As pressure mounts, the Democratic Progressive Party (DPP) has announced plans to return to Pioneer Investment the contentious K145 million donation suspected to have been proceeds of crime in much-publicised Malawi Police Service (MPS) food rations scam.
Making the announcement at a press briefing in Lilongwe, DPP publicist, who is also government spokesperson, Nicholas Dausi, said the party felt it right to have the money returned because of public misunderstanding.
“This money was a donation made to the party and received in good faith like any other donation. All over the world, including here in Malawi, political parties depend on donations. It is also normal in our day to day life that we receive money without asking the giver to state the source of any money upon receiving it,” said Dausi in an interview after the briefing.
In a statement released, the party has also made an attempt to distance President Peter Mutharika who is the sole signatory to the DPP account which received the ‘suspicious’ funding.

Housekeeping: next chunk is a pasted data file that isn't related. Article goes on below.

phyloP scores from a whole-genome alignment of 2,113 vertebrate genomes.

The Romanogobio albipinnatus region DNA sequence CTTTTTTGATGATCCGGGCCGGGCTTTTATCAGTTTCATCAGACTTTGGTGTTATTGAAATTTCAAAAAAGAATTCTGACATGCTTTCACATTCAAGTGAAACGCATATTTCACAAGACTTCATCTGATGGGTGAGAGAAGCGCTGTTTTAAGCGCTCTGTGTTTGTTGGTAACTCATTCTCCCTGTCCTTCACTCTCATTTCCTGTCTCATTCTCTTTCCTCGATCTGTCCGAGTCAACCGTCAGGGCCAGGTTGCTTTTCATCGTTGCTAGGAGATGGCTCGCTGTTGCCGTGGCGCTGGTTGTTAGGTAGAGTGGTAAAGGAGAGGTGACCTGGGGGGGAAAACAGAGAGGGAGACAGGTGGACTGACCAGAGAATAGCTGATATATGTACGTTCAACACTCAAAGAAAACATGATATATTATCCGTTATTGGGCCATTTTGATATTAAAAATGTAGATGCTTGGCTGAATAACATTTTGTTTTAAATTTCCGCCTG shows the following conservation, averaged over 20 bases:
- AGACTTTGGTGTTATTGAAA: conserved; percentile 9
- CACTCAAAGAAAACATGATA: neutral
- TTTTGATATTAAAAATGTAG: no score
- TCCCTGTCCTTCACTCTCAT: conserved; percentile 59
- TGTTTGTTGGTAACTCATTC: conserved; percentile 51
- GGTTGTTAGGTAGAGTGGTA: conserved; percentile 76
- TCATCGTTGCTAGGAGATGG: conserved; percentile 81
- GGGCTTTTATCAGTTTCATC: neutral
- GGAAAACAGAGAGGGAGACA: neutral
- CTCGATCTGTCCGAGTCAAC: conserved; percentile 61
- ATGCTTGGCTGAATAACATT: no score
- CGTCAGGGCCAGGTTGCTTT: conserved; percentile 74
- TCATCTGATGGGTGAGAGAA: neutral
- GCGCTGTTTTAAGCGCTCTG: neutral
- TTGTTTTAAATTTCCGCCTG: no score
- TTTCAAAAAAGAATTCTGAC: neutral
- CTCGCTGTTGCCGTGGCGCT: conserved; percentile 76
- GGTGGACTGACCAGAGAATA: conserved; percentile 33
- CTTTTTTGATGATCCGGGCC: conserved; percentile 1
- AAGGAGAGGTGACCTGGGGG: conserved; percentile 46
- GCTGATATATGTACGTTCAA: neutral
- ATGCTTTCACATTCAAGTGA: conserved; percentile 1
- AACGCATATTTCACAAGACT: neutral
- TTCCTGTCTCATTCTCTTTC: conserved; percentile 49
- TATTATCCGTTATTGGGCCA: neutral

“The said donation was also made to the party and not to the President as some people have attempted to portray this matter. The fact that His Excellency the President is the sole signatory of the account does not make the President the personal beneficiary of the funds. In fact, it is quiet common for a head of organisation to be the sole signatory
to such an organisation’s account,” further reads the statement.
Asked when they intend to pay back the money, Dausi responded: “We are paying back now,” without giving details.
Following a leaked Anti-Corruption Bureau (ACB) document which implicated the DPP and President Mutharika in a police food ration scandal, the DPP-led government has come under heavy public criticism with human rights defenders calling for the resignation of President Mutharika.
Reacting to the development, rights activist Gift Trapence, who is also deputy chairperson for Human Rights Defenders Coalition which has been pushing for justice on the matter, said the DPP’s announcement to pay back the money amounts to admission of guilty.
“This is evidence that they stole the money. The question is, how can they give the money to the same person whom they collaborated with to defraud government? What we have been asking them to do is to pay back the money to government coffers. This is an insult to Malawians and an act of impunity.
“As CSOs (civil society organisations), we will not be hoodwinked by this gesture. We will make sure that the law takes its course on the matter; to have wrong-doers brought to book,” said Trapence.